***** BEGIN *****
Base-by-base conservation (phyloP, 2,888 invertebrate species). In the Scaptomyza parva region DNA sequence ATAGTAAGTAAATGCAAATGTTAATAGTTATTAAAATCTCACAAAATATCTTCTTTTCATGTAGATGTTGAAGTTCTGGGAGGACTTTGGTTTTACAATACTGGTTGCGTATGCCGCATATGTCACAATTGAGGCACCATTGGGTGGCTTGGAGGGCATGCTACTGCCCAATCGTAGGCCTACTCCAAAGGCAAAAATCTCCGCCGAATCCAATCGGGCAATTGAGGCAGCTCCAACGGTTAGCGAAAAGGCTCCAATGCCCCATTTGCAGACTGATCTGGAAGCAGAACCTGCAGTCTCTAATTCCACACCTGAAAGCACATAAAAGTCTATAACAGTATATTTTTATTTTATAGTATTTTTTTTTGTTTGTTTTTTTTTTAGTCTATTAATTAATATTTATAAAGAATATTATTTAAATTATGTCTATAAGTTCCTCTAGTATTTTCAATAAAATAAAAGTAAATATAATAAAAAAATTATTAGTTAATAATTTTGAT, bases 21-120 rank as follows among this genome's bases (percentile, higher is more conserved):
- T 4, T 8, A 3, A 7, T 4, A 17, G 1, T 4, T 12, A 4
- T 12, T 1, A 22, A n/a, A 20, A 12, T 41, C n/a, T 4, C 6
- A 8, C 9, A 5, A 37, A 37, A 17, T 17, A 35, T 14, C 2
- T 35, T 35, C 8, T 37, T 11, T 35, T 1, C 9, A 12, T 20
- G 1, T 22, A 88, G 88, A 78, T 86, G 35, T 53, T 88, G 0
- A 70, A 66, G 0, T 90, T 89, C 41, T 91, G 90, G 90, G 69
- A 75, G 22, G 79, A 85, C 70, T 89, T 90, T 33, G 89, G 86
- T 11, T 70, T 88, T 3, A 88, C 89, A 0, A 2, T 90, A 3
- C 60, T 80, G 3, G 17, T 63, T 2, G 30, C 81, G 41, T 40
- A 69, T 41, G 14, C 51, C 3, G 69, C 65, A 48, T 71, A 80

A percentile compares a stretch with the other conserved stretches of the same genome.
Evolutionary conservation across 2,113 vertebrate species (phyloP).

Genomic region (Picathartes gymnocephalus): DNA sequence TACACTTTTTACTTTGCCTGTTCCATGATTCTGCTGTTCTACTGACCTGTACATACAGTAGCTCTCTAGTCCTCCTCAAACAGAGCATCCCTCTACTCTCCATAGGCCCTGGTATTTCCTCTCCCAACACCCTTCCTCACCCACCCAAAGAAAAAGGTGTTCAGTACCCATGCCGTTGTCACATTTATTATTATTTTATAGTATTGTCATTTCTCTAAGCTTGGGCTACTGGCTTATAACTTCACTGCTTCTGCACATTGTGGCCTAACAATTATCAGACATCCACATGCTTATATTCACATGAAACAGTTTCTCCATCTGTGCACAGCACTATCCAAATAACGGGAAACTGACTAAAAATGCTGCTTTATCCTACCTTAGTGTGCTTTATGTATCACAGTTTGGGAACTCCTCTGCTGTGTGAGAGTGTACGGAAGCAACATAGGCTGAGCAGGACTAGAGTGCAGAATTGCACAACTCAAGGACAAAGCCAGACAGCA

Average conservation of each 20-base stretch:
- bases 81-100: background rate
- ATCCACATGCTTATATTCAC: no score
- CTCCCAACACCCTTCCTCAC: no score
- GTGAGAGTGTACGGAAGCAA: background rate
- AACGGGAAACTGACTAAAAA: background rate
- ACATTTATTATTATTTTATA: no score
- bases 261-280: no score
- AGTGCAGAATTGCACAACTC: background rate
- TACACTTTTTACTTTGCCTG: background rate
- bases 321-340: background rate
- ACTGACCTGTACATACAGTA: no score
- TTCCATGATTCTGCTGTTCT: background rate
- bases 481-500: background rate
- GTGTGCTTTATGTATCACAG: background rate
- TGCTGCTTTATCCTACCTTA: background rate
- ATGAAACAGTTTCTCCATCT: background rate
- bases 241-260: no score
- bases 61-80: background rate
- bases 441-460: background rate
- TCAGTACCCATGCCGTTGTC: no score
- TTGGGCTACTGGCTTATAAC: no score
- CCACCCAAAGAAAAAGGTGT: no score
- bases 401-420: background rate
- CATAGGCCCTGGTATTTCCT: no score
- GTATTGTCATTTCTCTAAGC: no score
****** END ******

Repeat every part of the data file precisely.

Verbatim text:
Base-by-base conservation (phyloP, 2,888 invertebrate species). In the Scaptomyza parva region DNA sequence ATAGTAAGTAAATGCAAATGTTAATAGTTATTAAAATCTCACAAAATATCTTCTTTTCATGTAGATGTTGAAGTTCTGGGAGGACTTTGGTTTTACAATACTGGTTGCGTATGCCGCATATGTCACAATTGAGGCACCATTGGGTGGCTTGGAGGGCATGCTACTGCCCAATCGTAGGCCTACTCCAAAGGCAAAAATCTCCGCCGAATCCAATCGGGCAATTGAGGCAGCTCCAACGGTTAGCGAAAAGGCTCCAATGCCCCATTTGCAGACTGATCTGGAAGCAGAACCTGCAGTCTCTAATTCCACACCTGAAAGCACATAAAAGTCTATAACAGTATATTTTTATTTTATAGTATTTTTTTTTGTTTGTTTTTTTTTTAGTCTATTAATTAATATTTATAAAGAATATTATTTAAATTATGTCTATAAGTTCCTCTAGTATTTTCAATAAAATAAAAGTAAATATAATAAAAAAATTATTAGTTAATAATTTTGAT, bases 21-120 rank as follows among this genome's bases (percentile, higher is more conserved):
- T 4, T 8, A 3, A 7, T 4, A 17, G 1, T 4, T 12, A 4
- T 12, T 1, A 22, A n/a, A 20, A 12, T 41, C n/a, T 4, C 6
- A 8, C 9, A 5, A 37, A 37, A 17, T 17, A 35, T 14, C 2
- T 35, T 35, C 8, T 37, T 11, T 35, T 1, C 9, A 12, T 20
- G 1, T 22, A 88, G 88, A 78, T 86, G 35, T 53, T 88, G 0
- A 70, A 66, G 0, T 90, T 89, C 41, T 91, G 90, G 90, G 69
- A 75, G 22, G 79, A 85, C 70, T 89, T 90, T 33, G 89, G 86
- T 11, T 70, T 88, T 3, A 88, C 89, A 0, A 2, T 90, A 3
- C 60, T 80, G 3, G 17, T 63, T 2, G 30, C 81, G 41, T 40
- A 69, T 41, G 14, C 51, C 3, G 69, C 65, A 48, T 71, A 80

A percentile compares a stretch with the other conserved stretches of the same genome.
Evolutionary conservation across 2,113 vertebrate species (phyloP).

Genomic region (Picathartes gymnocephalus): DNA sequence TACACTTTTTACTTTGCCTGTTCCATGATTCTGCTGTTCTACTGACCTGTACATACAGTAGCTCTCTAGTCCTCCTCAAACAGAGCATCCCTCTACTCTCCATAGGCCCTGGTATTTCCTCTCCCAACACCCTTCCTCACCCACCCAAAGAAAAAGGTGTTCAGTACCCATGCCGTTGTCACATTTATTATTATTTTATAGTATTGTCATTTCTCTAAGCTTGGGCTACTGGCTTATAACTTCACTGCTTCTGCACATTGTGGCCTAACAATTATCAGACATCCACATGCTTATATTCACATGAAACAGTTTCTCCATCTGTGCACAGCACTATCCAAATAACGGGAAACTGACTAAAAATGCTGCTTTATCCTACCTTAGTGTGCTTTATGTATCACAGTTTGGGAACTCCTCTGCTGTGTGAGAGTGTACGGAAGCAACATAGGCTGAGCAGGACTAGAGTGCAGAATTGCACAACTCAAGGACAAAGCCAGACAGCA

Average conservation of each 20-base stretch:
- bases 81-100: background rate
- ATCCACATGCTTATATTCAC: no score
- CTCCCAACACCCTTCCTCAC: no score
- GTGAGAGTGTACGGAAGCAA: background rate
- AACGGGAAACTGACTAAAAA: background rate
- ACATTTATTATTATTTTATA: no score
- bases 261-280: no score
- AGTGCAGAATTGCACAACTC: background rate
- TACACTTTTTACTTTGCCTG: background rate
- bases 321-340: background rate
- ACTGACCTGTACATACAGTA: no score
- TTCCATGATTCTGCTGTTCT: background rate
- bases 481-500: background rate
- GTGTGCTTTATGTATCACAG: background rate
- TGCTGCTTTATCCTACCTTA: background rate
- ATGAAACAGTTTCTCCATCT: background rate
- bases 241-260: no score
- bases 61-80: background rate
- bases 441-460: background rate
- TCAGTACCCATGCCGTTGTC: no score
- TTGGGCTACTGGCTTATAAC: no score
- CCACCCAAAGAAAAAGGTGT: no score
- bases 401-420: background rate
- CATAGGCCCTGGTATTTCCT: no score
- GTATTGTCATTTCTCTAAGC: no score